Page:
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"When I first laid out these principles explicitly, I noticed something striking: this is practically a recipe for generating a contemptuous initial reaction."

Jeffrey Rosen has some good stuff to say about this in his book The Unwanted Gaze. One of his defenses of the right to privacy is that new ideas often seem wrong at first, especially when they're still only half baked. And because of this, progress is seriously impeded when the government has the ability to go through our journals and sketchbooks at any time. This is especially true in our made-for-TV society where most people won't put more than thirty seconds into trying to understand something, esp. considering the factors PG mentions. He suggests that for these reasons innovation may not be possible in a fully transparent society.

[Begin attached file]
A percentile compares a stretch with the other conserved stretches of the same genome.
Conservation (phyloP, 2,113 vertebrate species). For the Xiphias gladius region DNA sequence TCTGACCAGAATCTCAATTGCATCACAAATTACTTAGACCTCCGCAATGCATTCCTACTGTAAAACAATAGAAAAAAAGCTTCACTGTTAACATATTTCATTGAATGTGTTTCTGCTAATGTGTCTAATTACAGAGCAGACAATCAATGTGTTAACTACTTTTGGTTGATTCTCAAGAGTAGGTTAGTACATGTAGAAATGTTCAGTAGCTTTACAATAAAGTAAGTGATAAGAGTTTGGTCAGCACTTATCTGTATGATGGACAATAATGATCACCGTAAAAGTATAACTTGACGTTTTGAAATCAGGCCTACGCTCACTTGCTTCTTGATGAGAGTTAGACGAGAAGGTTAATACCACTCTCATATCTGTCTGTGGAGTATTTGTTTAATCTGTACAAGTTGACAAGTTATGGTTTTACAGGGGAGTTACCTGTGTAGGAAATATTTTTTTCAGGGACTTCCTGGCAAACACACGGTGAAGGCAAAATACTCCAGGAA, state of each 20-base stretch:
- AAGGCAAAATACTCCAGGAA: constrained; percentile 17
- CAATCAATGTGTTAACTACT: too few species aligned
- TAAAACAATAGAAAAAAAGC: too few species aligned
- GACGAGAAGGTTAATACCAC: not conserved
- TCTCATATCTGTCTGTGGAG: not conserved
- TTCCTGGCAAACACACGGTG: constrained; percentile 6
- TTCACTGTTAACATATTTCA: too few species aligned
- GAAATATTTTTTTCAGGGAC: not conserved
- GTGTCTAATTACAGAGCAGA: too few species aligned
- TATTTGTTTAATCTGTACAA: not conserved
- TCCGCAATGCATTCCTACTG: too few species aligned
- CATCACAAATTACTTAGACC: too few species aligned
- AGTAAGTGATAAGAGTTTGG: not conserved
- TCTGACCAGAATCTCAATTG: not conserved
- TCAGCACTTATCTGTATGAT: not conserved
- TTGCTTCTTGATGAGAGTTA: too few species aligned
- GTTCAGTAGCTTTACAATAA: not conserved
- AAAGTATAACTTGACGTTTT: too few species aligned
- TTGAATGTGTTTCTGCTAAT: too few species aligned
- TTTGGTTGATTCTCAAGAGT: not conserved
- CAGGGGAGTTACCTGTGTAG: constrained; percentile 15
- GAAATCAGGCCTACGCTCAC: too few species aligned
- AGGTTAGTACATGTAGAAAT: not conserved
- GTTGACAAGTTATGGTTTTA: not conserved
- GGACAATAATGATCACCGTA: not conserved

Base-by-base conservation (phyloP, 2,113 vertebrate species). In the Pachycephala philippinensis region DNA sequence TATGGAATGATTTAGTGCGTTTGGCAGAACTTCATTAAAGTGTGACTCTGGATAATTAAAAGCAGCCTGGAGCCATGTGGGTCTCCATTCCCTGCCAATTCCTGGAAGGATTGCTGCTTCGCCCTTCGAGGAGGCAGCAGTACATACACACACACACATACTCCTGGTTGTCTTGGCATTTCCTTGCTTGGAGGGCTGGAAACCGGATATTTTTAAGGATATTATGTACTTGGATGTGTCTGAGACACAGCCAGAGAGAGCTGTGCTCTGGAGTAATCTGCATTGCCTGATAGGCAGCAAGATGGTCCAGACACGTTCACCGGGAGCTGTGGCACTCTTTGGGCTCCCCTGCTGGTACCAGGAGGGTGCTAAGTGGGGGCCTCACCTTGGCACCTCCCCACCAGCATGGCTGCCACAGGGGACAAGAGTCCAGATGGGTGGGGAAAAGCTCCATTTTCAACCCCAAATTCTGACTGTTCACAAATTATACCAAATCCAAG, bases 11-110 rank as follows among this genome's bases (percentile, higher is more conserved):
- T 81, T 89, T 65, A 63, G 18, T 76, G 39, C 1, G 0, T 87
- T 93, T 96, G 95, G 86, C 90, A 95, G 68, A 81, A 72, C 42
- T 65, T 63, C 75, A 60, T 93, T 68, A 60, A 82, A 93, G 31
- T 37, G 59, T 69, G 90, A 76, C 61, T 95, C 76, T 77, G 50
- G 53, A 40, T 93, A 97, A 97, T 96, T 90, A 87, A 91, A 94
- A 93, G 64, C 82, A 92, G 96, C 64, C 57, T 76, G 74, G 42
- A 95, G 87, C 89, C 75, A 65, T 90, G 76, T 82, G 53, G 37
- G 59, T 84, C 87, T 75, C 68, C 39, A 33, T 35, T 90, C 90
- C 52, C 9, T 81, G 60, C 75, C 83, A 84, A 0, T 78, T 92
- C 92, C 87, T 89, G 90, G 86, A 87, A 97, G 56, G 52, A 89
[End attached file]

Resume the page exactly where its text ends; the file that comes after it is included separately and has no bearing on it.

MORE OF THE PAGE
The govt or anybody being able to read your scrapbook is not the same as them telling you to stop based on it.

I've put the book on my list.




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